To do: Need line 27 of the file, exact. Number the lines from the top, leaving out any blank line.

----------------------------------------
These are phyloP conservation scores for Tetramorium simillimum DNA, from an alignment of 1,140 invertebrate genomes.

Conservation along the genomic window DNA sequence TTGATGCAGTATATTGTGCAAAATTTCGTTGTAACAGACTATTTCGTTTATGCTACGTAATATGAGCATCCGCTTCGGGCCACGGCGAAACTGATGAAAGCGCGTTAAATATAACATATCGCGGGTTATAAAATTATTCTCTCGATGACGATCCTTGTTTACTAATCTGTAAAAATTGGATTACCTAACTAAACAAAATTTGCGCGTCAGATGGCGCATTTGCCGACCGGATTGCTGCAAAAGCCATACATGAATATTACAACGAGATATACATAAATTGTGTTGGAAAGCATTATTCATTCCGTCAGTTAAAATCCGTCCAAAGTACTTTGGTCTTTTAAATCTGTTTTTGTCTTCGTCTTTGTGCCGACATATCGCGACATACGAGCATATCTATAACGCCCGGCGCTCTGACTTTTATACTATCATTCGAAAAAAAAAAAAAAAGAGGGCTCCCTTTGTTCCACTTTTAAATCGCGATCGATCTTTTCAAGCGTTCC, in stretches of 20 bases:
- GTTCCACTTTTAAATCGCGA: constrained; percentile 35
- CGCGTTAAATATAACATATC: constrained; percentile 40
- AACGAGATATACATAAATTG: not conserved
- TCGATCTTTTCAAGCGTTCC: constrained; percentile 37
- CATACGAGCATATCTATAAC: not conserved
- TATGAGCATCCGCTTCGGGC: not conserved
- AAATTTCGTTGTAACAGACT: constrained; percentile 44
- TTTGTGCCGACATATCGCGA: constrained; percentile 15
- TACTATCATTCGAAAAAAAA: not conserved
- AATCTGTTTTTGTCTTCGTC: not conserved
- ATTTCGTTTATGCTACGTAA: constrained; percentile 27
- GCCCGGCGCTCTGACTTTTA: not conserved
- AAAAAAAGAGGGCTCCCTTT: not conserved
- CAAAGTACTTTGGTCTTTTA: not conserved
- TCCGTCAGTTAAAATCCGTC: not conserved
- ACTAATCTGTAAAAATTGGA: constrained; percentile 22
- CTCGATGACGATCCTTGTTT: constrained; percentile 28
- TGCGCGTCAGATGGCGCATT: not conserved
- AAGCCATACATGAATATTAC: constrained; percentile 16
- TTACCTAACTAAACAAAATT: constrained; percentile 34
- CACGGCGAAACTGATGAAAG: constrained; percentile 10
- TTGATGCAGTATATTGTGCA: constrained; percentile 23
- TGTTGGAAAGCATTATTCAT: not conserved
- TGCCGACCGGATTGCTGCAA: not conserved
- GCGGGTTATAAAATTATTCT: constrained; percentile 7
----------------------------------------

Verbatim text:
- GCGGGTTATAAAATTATTCT: constrained; percentile 7